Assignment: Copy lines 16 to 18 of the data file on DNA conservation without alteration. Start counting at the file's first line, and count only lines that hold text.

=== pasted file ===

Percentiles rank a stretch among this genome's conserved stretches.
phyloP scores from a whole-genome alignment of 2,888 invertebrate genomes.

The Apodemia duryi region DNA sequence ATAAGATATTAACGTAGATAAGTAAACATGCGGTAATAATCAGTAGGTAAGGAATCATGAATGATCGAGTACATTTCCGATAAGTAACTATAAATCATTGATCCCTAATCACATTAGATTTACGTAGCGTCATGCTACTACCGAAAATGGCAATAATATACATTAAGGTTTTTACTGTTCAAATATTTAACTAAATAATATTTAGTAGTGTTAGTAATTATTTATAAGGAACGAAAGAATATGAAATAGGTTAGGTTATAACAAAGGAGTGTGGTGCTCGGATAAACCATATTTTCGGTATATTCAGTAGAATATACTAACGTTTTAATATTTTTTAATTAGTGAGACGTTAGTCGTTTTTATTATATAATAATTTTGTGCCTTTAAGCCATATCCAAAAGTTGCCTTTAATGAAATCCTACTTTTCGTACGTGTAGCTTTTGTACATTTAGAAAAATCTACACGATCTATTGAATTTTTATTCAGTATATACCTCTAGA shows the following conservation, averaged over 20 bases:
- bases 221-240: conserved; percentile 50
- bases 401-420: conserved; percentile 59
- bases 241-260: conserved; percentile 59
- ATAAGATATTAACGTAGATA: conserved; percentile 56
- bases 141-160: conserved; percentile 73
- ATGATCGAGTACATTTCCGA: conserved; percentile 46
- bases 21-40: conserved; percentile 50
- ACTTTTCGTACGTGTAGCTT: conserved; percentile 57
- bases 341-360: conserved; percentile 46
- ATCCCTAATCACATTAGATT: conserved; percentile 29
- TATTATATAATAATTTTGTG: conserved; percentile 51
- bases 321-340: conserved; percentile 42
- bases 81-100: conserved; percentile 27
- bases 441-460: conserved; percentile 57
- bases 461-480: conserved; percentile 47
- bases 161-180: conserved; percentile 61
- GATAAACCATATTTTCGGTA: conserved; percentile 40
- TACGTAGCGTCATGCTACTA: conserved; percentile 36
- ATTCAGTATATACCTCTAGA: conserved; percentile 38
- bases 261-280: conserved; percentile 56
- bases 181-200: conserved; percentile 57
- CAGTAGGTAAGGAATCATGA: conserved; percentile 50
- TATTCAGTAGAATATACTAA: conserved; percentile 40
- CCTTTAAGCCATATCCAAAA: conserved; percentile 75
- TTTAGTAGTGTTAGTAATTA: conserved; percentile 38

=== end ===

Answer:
- bases 81-100: conserved; percentile 27
- bases 441-460: conserved; percentile 57
- bases 461-480: conserved; percentile 47